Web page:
Our Faith

Today’s reading: Ezra 3-4; 1 John 5.

1 John 5:4 “This is the victory that has conquered the world: our faith.” In all the battle between God and the ponderous dragging weight of our sin nature, this is the greatest victory that can be achieved: not great things that we strive to accomplish, not impressive sacrifices that demonstrate a depth of devotion, not anything like that. The greatest victory God has ever won over the pull of the world system in my life is seemingly the simplest, perhaps the most basic: my faith in Him. That is the point at which the world system around me tries to attack every day, in every way that it can. That is the one point that Satan most hates and that he tries to weaken at every opportunity. But it is one aspect of my resistance to the pull of the world that is fully in my control: whatever happens, I choose to have faith in God and in His goodness.

Every time that things go wrong and you choose, instead of becoming bitter and angry at God, to trust that He knows what He’s doing and must have some plan behind it all, that is the victory that has conquered the world. Every time that common sense screams at you not to take the chance and risk comfort or security for something you feel moved by God to do, but you choose to ignore that common sense and trust God that He will look out for you, that is the victory that has conquered the world. Every time you choose to view the future, even the future after death, with something other than worry and uncertainty, and choose to “store up your treasures in heaven”, and not in this life, that is the victory that has conquered the world. These small decisions aren’t as impressive as doctoral degrees, or as concrete as financial empires, but they are the stuff that victory in God’s kingdom is made of. This is the victory God has called us to. Have faith in Him, and let Him win the battles for us.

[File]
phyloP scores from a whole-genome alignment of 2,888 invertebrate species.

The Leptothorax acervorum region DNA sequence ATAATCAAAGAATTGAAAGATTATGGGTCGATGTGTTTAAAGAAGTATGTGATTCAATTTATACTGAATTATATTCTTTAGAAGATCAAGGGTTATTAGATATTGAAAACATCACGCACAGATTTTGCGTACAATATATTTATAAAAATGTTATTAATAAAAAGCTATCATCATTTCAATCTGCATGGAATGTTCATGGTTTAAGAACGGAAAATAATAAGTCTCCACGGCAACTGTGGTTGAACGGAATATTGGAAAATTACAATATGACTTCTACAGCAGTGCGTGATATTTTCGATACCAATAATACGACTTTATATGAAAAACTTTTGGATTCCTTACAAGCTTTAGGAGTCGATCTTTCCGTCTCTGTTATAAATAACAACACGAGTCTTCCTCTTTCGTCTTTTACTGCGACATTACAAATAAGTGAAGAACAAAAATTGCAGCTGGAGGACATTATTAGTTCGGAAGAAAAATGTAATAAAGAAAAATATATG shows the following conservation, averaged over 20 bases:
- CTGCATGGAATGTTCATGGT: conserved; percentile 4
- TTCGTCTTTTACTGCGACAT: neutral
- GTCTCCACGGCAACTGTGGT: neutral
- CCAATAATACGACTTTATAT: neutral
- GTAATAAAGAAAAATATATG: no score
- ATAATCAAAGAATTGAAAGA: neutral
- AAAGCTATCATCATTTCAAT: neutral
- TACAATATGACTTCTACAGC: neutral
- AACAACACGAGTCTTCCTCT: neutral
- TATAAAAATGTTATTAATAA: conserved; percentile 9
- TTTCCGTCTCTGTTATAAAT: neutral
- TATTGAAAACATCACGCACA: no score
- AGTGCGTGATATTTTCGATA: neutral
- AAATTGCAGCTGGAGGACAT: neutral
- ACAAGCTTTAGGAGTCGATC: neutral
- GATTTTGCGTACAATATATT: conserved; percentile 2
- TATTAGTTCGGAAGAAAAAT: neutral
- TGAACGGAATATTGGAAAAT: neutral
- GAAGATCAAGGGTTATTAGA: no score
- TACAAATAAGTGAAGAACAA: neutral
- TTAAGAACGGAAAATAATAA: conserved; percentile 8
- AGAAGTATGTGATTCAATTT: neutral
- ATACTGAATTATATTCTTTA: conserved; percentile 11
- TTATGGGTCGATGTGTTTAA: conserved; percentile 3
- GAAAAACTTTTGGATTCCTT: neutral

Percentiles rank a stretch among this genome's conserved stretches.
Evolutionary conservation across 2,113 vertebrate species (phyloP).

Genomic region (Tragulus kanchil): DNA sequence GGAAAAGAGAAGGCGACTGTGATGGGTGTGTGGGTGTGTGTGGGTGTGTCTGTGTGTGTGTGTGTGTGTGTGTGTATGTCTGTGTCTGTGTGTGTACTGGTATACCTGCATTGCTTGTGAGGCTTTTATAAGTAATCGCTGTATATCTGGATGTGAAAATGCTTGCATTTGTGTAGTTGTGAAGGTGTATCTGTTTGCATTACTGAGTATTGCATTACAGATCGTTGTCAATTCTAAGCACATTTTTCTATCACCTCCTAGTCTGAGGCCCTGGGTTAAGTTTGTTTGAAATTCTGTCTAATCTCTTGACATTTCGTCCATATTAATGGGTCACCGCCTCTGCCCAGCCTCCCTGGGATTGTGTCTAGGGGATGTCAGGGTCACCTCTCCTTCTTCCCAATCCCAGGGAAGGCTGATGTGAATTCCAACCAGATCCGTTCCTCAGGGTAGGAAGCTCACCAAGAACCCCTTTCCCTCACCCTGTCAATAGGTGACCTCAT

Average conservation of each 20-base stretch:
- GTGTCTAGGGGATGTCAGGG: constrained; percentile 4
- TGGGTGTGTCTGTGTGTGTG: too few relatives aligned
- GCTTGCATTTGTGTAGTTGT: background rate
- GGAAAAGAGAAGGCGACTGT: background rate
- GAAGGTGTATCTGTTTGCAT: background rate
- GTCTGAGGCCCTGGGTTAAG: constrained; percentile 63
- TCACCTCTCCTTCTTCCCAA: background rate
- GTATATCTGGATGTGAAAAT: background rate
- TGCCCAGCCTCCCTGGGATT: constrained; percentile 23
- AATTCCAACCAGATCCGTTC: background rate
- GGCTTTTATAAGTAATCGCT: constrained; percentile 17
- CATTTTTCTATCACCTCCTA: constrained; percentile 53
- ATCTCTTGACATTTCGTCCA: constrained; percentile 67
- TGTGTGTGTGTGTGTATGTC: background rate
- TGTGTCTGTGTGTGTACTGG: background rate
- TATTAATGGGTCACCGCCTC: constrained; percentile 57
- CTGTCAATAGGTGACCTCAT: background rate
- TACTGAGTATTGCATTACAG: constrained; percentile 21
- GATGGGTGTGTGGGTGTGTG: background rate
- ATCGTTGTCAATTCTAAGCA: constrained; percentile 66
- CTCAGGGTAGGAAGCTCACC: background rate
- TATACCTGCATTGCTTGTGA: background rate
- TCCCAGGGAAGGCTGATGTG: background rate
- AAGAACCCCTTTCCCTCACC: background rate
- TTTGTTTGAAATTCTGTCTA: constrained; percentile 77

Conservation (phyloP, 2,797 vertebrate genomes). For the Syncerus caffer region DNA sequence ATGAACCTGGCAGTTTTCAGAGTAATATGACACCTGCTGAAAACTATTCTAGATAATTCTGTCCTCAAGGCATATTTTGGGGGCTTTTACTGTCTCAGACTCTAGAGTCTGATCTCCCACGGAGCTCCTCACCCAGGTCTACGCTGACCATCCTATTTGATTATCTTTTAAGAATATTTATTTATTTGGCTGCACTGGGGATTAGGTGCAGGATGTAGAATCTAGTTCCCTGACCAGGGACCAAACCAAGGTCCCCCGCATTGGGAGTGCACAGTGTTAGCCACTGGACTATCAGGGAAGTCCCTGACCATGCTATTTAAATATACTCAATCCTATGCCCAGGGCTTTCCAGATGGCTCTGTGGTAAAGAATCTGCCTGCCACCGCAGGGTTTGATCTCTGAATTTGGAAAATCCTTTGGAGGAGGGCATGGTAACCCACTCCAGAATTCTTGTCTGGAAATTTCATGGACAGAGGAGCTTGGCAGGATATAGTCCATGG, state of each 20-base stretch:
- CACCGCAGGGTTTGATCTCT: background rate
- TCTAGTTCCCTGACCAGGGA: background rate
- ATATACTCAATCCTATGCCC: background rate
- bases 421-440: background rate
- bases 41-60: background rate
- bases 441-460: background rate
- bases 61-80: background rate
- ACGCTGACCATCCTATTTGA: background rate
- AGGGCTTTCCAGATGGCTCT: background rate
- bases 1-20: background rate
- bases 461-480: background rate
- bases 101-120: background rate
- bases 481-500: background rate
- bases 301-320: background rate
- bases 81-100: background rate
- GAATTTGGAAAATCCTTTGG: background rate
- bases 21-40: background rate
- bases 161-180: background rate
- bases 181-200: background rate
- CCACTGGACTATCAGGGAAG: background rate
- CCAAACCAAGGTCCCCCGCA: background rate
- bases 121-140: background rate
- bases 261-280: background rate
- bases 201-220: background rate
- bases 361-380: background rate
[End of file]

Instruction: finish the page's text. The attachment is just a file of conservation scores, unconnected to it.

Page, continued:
Defining Love

Today’s text: Ezra 1-2, 1 John 4

In today’s passage John mentions love 27 times. John repeats the command of Jesus that we “Love one another.” He also makes the pronouncement that, “God is love” what a pronouncement that is. God has lavished his love on us because God is love, and because that love is so generously poured out upon us we have and are required to give that love to others. Even though there will be times when we feel unappreciated or taken for granted we still can pass along the very thing that defines us as one of his. Where God dwells love abounds. When we share or lavish on others that which has been given to us we become a reflection of our source. Simply by receiving his love we become so filled, so saturated, that is spills out to others. John encourages us to not just let it spill but to open up and let it flow onto others.